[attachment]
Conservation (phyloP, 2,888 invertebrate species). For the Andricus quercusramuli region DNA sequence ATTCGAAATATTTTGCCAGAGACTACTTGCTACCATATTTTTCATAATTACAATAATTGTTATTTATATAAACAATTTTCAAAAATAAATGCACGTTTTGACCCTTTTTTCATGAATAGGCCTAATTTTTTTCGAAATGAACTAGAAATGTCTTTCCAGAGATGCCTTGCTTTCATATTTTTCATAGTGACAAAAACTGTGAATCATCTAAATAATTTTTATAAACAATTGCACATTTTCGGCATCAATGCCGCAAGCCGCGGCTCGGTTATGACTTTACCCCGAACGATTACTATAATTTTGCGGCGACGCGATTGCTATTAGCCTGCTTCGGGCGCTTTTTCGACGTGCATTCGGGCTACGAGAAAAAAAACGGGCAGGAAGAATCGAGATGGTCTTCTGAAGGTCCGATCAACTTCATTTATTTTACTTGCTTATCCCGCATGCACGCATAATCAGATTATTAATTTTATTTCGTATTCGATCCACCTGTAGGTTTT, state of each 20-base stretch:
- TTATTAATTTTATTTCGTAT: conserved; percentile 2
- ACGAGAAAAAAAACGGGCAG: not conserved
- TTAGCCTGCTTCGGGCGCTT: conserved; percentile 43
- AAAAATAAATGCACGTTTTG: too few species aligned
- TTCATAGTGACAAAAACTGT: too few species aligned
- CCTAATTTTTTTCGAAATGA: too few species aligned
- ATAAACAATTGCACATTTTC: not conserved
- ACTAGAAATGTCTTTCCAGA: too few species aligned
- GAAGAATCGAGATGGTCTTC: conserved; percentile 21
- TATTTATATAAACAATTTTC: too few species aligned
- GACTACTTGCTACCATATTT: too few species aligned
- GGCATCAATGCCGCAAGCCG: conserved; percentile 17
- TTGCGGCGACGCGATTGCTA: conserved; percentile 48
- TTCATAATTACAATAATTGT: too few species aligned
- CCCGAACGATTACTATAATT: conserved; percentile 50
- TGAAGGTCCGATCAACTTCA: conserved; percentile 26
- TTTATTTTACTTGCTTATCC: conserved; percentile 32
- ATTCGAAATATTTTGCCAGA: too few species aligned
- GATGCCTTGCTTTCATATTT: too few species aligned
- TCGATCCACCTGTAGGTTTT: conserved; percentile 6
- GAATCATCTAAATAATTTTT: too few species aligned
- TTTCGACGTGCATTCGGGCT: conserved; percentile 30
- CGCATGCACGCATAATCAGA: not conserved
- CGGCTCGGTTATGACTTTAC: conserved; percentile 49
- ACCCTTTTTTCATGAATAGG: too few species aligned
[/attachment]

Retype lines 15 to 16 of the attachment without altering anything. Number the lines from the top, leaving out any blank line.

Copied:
- TTCATAATTACAATAATTGT: too few species aligned
- CCCGAACGATTACTATAATT: conserved; percentile 50